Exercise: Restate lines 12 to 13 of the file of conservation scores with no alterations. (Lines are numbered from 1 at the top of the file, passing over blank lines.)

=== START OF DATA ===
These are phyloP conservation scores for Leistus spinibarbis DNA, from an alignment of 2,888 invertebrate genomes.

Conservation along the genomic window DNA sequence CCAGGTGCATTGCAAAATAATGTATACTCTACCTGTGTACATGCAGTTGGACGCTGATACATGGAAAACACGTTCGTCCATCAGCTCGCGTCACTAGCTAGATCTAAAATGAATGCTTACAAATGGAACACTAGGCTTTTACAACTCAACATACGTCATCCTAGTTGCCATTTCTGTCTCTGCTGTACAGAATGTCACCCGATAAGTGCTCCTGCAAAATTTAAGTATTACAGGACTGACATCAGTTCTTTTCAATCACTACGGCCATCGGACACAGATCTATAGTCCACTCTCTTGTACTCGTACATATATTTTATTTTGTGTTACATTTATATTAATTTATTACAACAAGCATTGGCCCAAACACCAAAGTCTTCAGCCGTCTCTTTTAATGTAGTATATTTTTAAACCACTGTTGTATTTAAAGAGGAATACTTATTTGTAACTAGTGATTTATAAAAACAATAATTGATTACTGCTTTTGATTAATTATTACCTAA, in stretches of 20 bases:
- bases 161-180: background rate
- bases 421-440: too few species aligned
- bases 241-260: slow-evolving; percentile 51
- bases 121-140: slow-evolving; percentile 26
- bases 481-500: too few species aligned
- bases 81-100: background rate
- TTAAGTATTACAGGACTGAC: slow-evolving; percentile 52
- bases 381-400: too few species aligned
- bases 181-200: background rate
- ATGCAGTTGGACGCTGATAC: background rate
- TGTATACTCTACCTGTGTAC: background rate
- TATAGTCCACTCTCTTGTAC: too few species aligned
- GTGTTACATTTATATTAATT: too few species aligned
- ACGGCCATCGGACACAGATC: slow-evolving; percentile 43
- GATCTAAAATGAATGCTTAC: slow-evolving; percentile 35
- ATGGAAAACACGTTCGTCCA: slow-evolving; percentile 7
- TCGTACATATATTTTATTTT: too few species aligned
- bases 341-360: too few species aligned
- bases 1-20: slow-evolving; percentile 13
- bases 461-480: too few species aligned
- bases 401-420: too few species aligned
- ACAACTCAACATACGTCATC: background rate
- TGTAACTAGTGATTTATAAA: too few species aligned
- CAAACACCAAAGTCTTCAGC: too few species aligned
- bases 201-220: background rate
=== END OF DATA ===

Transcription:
- ATGCAGTTGGACGCTGATAC: background rate
- TGTATACTCTACCTGTGTAC: background rate